One of the really interesting parts of the book, that’s both the premise and woven through the narrative is how the time distortion of space travel effects relationships and experiences.

The one downside of this book is that it does the thing that’s increasingly a pet peeve of mine: has only a minor conclusion at the end of the book, to create some sense of closure, while actually just being the first part of a larger plot arch. It’s annoying. However, in this instance, it worked and I pretty much immediately bought the sequel.

And then about halfway through Chasing the Shadows, the pandemic hit and my ability to concentrate on reading also took a hit. So I took a break and read a massive amount of self-indulgent fanfic instead before coming back to this and finishing it for completeness.

It was more of a slog than the first book, but that could very well have been just my state of mind. However, I’d noticed in previous series that Snyder’s first books are a lot better than her follow-up books as she delves ever more into complex world building beyond what the characters can support and raises the stakes of the conflict beyond what I can follow. However, it did end with an interesting twist that probably means that I’ll go back for book #3 in the series whenever it comes out.

Packing for Mars by Mary Roach

packingformarsPacking for Mars: The Curious Science of Life in the Void
by Mary Roach
2010

This is amazing, ridiculous, and horrifying in all the best ways, as Roach looks into the history of the space program and the work that went into keeping astronauts alive. Which mostly means looking into the details of how a body works and then trying to figure out what parts are impacted by gravity. And air pressure. Eating and drinking, peeing and pooping, blood circulation, bone growth, sweating, etc. And then consider all of those same issues, along with physical and mental health related to being confined to a small capsule moving at incredible speeds and with extremely limited personal supplies. (How greasy does a person get if they just… don’t bathe, or change their clothes, or get up from their chair, for three weeks? This was a real study done with real people.)

Space programs in both the US and Russia looked into these in detail, and thus so too does Roach. With delight! But not sex: NASA is much like the DC Comics universe: there’s no masturbation. Much to Roach’s dismay, too, as one tangent discusses the failure of journalism integrity as she searches for truth between the tales and the denials of scandalous space monkey masturbation and finds a series of authors so excited by the idea that they forewent the facts of the matter. She supplements the space program research by delving into the research on aquatic animal sex and searching for information on a zero-gravity porn movie, instead.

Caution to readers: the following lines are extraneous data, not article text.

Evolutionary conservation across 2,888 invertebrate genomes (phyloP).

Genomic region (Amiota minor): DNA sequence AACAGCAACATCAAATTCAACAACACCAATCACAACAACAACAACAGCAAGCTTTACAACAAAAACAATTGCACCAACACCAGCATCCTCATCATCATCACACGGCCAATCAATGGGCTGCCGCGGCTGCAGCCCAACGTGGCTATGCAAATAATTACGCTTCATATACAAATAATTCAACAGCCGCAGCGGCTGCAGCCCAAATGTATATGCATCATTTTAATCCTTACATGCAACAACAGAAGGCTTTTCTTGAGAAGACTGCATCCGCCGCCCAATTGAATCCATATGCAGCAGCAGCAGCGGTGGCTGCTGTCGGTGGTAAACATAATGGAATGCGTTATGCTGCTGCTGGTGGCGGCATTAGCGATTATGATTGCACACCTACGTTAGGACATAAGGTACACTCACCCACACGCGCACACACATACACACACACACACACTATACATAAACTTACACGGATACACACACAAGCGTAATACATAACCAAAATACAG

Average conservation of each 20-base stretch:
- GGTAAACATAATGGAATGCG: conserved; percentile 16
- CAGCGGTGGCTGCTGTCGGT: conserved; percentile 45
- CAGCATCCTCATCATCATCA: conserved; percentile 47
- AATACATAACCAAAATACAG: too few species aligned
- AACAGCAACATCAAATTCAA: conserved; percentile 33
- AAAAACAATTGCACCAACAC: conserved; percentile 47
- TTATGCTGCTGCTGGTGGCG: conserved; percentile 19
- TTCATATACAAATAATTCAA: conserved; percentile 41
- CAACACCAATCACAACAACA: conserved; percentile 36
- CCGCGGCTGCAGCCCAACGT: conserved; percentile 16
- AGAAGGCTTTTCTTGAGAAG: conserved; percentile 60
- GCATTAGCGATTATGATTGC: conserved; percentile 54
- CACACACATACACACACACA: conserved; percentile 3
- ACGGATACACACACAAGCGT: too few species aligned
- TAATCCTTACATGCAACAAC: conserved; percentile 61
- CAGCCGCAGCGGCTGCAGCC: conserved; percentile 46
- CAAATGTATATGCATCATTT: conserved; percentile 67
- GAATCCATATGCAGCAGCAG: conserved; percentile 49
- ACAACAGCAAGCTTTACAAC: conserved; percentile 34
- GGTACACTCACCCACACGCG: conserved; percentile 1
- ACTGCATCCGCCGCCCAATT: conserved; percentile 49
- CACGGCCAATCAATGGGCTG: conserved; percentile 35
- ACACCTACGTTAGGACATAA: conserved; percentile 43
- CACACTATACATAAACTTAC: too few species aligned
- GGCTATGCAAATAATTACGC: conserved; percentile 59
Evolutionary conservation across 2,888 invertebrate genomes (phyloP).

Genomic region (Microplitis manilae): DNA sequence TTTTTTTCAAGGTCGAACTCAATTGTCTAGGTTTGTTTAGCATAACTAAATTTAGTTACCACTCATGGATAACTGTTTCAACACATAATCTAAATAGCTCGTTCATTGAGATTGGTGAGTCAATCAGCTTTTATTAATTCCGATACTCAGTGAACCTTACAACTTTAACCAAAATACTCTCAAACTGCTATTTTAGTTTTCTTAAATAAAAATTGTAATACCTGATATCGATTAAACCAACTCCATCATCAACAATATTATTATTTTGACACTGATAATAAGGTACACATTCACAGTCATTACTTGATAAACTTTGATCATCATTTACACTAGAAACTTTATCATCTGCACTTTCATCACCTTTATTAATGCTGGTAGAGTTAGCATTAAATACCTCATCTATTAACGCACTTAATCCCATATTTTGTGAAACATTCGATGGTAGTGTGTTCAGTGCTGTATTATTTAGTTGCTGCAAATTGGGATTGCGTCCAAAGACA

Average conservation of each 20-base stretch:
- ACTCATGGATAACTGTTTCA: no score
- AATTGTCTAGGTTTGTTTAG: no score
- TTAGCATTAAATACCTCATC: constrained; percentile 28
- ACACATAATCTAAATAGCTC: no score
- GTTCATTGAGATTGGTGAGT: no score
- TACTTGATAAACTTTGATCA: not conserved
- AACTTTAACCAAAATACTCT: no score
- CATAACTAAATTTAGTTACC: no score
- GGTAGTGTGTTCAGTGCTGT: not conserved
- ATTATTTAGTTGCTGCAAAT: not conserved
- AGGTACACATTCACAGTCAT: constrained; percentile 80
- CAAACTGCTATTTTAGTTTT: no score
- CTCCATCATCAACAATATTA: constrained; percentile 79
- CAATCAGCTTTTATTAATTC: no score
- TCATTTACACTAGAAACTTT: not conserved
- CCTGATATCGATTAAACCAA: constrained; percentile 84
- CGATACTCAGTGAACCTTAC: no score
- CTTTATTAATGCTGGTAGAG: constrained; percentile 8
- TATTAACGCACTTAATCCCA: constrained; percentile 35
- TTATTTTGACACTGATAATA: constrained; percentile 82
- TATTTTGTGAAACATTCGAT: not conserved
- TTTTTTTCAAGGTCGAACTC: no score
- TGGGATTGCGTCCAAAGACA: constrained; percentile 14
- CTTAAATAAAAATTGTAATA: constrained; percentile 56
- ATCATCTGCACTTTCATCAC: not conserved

And then she looks into the disasters and how many ways a body can stop working under various traumatic circumstances and let me tell you: I had never before considered that in a sudden stop from a sufficiently high speed, your internal organs can have noticeably different deceleration rates. (This is not a good thing for your future well-being.)

This book looks at all the gross parts of being a living body made of flesh and phlegm and explores them with joyous abandon and is an absolute delight.

 

My Planet by Mary Roach

myplanetMy Planet: Finding Humor in the Oddest Places
written by Mary Roach
read by Angela Dawe
2013

I’ve loved (and been grossed out by) every book that I’ve read by Mary Roach… except this one. This is quite the departure from the other books since it’s actually a compilation of short anecdotes that she wrote for a regular column in Reader’s Digest. They’re often cute and funny but I didn’t find any of them particularly interesting and by their very nature, they were fairly repetitive when in a collection rather than a serial: her husband Ed gets introduced at the beginning of at least half of them. They’re essentially a cheery little sitcom of a life, with many of the traditional sitcom tropes including both mocking and perpetuating 1950s stereotypes of married life. And I just don’t care for sitcoms.

To summarize: it’s well written for its intended audience, but that audience isn’t really me.

Sapphire Flames by Ilona Andrews

SapphireFlamesSaphire Flames
(4th book in the Hidden Legacy series)
by Ilona Andrews
2019

This series is something of a guilty pleasure for me and this is the fourth book and the first one about Catalina Baylor, sister to the prior main character, Nevada Baylor.

The reason this is a guilty pleasure is the set up, which is an urban magic world where about 150 years ago, there was a serum developed that gave people magical powers. (Or killed them, or turned them into monsters, but the survivors at this point have magical powers.) And this has created something of a three-tiered society, where there are civilians going about their daily lives with no magic, and living their lives much like anyone else in the modern day; there are magic-users who have a little bit of extra magical skill; and then there are the members of the magical Houses, where families have bred themselves into powerhouses and accumulated vast wealth and are essentially above the law and only counterbalance each other in particularly lethal ways. The bad guys are the people who are trying to destabilize this society.

In any reasonable universe, I would be cheering on the rebels trying to take down this insane society. Instead, I am agog to see what these high society magical killers are doing in their love lives.